Conditions InDepth: Post-traumatic Stress DisorderEn Español (Spanish Version)
Post-traumatic stress disorder (PTSD) is an anxiety disorder that can develop after exposure to a terrifying event or ordeal in which grave physical harm occurred or was threatened. Traumatic events that can trigger PTSD include violent personal assaults such as rape or mugging, natural or human-caused disasters, accidents, or military combat. PTSD can be extremely disabling.
Many people with PTSD repeatedly re-experience the ordeal in the form of flashback episodes, memories, nightmares, or frightening thoughts, especially when they are exposed to events or objects reminiscent of the trauma. Anniversaries of the event can also trigger symptoms. People with PTSD also experience emotional numbness and sleep disturbances, depression, anxiety, and irritability or outbursts of anger. Feelings of intense guilt are also common. Most people with PTSD try to avoid any reminders or thoughts of the ordeal. PTSD is diagnosed when symptoms last more than one month.
Co-occurring depression , alcohol or other substance abuse , or another anxiety disorder are not uncommon. The likelihood of treatment success is increased when these other conditions are appropriately identified and treated as well.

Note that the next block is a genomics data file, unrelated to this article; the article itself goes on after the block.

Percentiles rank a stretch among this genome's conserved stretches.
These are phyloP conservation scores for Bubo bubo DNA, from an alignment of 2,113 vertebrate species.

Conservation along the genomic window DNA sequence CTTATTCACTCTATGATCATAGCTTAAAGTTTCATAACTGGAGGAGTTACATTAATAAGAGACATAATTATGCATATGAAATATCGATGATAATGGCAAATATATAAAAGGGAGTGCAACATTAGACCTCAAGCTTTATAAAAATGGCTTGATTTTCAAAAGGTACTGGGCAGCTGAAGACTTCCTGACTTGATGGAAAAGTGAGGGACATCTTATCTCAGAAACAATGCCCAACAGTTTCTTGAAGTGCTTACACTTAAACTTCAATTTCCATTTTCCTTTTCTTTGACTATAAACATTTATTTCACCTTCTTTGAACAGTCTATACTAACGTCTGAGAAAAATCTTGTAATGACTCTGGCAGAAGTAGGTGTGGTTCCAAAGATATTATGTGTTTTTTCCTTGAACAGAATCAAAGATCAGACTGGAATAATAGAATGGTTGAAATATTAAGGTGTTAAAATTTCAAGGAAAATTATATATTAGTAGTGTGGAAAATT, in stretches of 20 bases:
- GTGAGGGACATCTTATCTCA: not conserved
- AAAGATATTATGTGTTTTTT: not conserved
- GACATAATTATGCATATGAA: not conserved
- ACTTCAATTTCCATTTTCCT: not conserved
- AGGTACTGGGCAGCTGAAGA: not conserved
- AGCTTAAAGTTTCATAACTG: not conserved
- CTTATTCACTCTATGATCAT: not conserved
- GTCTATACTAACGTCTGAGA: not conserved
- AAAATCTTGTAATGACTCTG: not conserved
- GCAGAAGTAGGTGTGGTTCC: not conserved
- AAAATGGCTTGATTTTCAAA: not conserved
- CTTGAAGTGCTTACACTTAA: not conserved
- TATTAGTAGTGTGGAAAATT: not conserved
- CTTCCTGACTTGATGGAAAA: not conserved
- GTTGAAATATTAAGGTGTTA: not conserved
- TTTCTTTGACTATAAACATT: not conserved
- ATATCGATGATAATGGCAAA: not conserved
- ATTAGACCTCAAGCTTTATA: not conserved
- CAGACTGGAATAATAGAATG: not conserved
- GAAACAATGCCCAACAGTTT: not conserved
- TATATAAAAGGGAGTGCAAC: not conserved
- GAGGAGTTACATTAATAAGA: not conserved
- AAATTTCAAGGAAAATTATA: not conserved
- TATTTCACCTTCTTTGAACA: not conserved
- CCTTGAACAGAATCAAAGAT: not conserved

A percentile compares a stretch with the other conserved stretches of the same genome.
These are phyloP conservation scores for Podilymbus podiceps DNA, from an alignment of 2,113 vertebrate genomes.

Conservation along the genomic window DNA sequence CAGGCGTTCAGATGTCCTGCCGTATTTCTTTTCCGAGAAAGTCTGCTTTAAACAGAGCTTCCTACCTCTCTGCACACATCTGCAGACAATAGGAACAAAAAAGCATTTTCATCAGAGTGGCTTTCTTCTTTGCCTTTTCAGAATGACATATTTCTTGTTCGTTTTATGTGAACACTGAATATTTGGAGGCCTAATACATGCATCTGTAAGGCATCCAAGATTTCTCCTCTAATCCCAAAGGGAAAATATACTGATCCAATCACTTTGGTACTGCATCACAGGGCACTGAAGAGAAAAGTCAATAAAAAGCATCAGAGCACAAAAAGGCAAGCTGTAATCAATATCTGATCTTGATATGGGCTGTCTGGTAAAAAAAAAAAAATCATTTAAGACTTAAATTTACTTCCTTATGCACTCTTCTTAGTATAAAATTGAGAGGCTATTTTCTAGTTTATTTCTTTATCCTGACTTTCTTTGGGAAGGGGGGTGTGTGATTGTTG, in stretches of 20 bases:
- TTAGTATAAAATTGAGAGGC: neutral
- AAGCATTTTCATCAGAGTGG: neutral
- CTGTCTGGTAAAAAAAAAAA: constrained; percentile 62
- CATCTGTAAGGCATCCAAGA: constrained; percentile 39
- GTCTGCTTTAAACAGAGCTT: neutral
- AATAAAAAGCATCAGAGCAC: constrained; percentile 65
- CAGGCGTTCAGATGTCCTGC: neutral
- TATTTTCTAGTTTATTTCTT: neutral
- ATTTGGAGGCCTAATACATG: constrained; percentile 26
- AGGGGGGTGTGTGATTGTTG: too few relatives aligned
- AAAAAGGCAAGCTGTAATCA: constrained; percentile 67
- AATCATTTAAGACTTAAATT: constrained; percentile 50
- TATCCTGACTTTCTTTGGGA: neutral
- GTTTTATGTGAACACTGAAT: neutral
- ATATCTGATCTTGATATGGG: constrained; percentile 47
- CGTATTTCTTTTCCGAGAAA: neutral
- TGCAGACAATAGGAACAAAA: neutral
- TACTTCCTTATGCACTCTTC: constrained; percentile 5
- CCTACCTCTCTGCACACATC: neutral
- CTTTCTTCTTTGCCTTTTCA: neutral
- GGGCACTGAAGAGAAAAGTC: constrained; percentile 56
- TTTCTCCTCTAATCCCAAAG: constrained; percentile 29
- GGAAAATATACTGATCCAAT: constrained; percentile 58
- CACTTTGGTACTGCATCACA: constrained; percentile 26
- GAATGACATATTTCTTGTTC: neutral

What are the risk factors for post-traumatic stress disorder?
What are the symptoms of post-traumatic stress disorder?
How is post-traumatic stress disorder diagnosed?
What are the treatments for post-traumatic stress disorder?
How can I reduce my risk of post-traumatic stress disorder?
What questions should I ask my healthcare provider?
What is it like to live with post-traumatic stress disorder?
Where can I get more information about post-traumatic stress disorder?
National Institute of Mental Health website. Available at: http://www.nimh.nih.gov/ .
Last reviewed February 2007 by Edward R. Rosick, DO, MPH, MS
Please be aware that this information is provided to supplement the care provided by your physician. It is neither intended nor implied to be a substitute for professional medical advice. CALL YOUR HEALTHCARE PROVIDER IMMEDIATELY IF YOU THINK YOU MAY HAVE A MEDICAL EMERGENCY. Always seek the advice of your physician or other qualified health provider prior to starting any new treatment or with any questions you may have regarding a medical condition.
Copyright © 2011 EBSCO Publishing All rights reserved.